Where's the DVR? RCA
The first time I saw it, this product just knocked me right out of my argyles: Leveraging advances in LCDs, hard-drive miniaturization, and battery life, the Lyra audio/video jukebox provides the power to take music and movies anywhere. In addition to playing WMA and MP3 music—with a free software upgrade to MP3Pro available at www.rca.com, along with firmware upgrades—this Lyra also displays JPEG photos, plays MPEG-4 video, and carries just about any computer file that will fit. The 20-GB drive can hold up to 80 hours of video, about 5,000 songs, or 100,000 JPEG photos, and the CompactFlash card reader/writer slot offers additional, removable storage.
Your PC will automatically recognize the RD2780 as a pair of removable storage drives, with its own management software bundle that includes the free version of MusicMatch. It's Mac-compatible, but with only a drag-and-drop interface. The onboard decoding plays MPEG-4 files that have been recorded in the Audio-Video Interleaved (AVI) format, Microsoft's specification for the integration of digital motion video using miniature hard drives under Windows. This can be set as the default recording format in computer DVR applications for the PC, such as the ATI Multimedia Center. A good DVD backup utility like Nero 6 Ultra can also create movie files from DVD if copy protection allows it, recoding MPEG-2 to MPEG-4 and then converting to AVI, although anamorphic content will be displayed skinny on the Lyra's nonanamorphic screen. (You'll notice from the photo that the screen has unused black space to the left and right. Might a 16:9 version be in our future? A TV tuner would be welcome, too.)
A 1-GB movie file uploads to the Lyra from the PC via USB 2.0 in about a minute, or roughly 20 minutes via USB 1.1. The other source for to-go video content is the on-the-fly digital encoding of analog video via the unit's line-in (composite video) input—from a VCR's composite output, for example. Video resolution for Lyra-encoded content is 320 by 240, and the more-critical video bit rates can be set at long play (768 kilobits per second), standard (1 megabit per second), or high (1.5 Mbps), with the usual trade-off between image quality and file size. Said quality will vary on computer-created content.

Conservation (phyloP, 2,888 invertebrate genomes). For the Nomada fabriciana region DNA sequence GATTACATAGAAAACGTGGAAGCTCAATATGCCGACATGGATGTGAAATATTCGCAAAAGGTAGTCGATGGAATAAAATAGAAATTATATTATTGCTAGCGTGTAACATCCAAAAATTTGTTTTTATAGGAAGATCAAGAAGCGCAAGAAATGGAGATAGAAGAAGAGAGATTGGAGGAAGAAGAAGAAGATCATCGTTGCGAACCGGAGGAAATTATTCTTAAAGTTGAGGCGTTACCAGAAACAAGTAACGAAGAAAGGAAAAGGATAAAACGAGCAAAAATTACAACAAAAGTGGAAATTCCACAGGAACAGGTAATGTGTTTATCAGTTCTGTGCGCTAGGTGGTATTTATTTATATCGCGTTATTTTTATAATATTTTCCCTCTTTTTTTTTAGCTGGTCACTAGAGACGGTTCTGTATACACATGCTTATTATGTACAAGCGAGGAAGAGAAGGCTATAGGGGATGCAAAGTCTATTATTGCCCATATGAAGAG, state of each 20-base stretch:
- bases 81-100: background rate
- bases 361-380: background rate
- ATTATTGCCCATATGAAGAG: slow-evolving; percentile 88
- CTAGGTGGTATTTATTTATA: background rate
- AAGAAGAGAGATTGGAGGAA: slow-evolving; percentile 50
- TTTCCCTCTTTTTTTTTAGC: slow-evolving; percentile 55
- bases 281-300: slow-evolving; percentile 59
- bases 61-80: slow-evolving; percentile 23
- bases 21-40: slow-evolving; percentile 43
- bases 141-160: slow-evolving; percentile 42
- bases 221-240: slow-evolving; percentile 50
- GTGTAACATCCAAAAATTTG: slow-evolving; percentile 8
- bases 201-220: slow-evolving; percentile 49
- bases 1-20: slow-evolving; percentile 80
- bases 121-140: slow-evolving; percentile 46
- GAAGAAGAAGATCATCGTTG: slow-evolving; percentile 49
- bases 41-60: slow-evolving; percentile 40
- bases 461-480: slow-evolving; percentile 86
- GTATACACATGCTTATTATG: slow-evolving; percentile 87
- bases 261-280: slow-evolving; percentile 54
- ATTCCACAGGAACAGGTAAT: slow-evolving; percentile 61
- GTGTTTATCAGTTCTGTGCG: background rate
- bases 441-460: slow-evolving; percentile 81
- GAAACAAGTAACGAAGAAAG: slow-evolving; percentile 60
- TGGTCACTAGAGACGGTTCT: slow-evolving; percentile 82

All of the necessary cables, including a composite RCA set to patch into a TV, are here, along with an audiocassette adapter and a car charger. The lithium ion rechargeable battery will realistically last for maybe six hours of music or two-and-a-half hours of movie watching. The unit needs extra juice for movie playback to keep the 3.5-inch TFT LCD screen active, with assurances that coming software upgrades will extend those times.
At less than 5.5 inches wide, a little over 3 inches deep, and an inch thick, this Lyra falls into a nether-region of size, much bigger than current audio jukeboxes and much smaller than any portable DVD player. It weighs in at 10.5 ounces. No speakers are incorporated into the unit, so a pair of stereo earbud headphones is also included.
The sophisticated user menus benefit greatly from the availability of the color video screen, although the two joystick-type buttons can be difficult to manipulate. Audio folders are organized by artist, album, song title, genre, and year, while photos, video, and other files can be collected in whatever folders you create on the PC.
Once the wow factor wears off, you're left with the unfortunate one-two punch of high compression and a relatively small screen, for a viewing experience that's less than immersive, with visible artifacts and choppy scanning. Keep a paper clip handy, too—as I found myself forced to reset the frozen player on several occasions. The portable video jukebox is a wonderful new category, and this Lyra is a bold innovation. Still, I'm waiting for future refinements before I take the plunge.
• On-the-fly MPEG-4 video encoding
• Can store multiple movies but has limited battery life and occasionally crashes
Lyra RD2780 Audio/Video Jukebox $449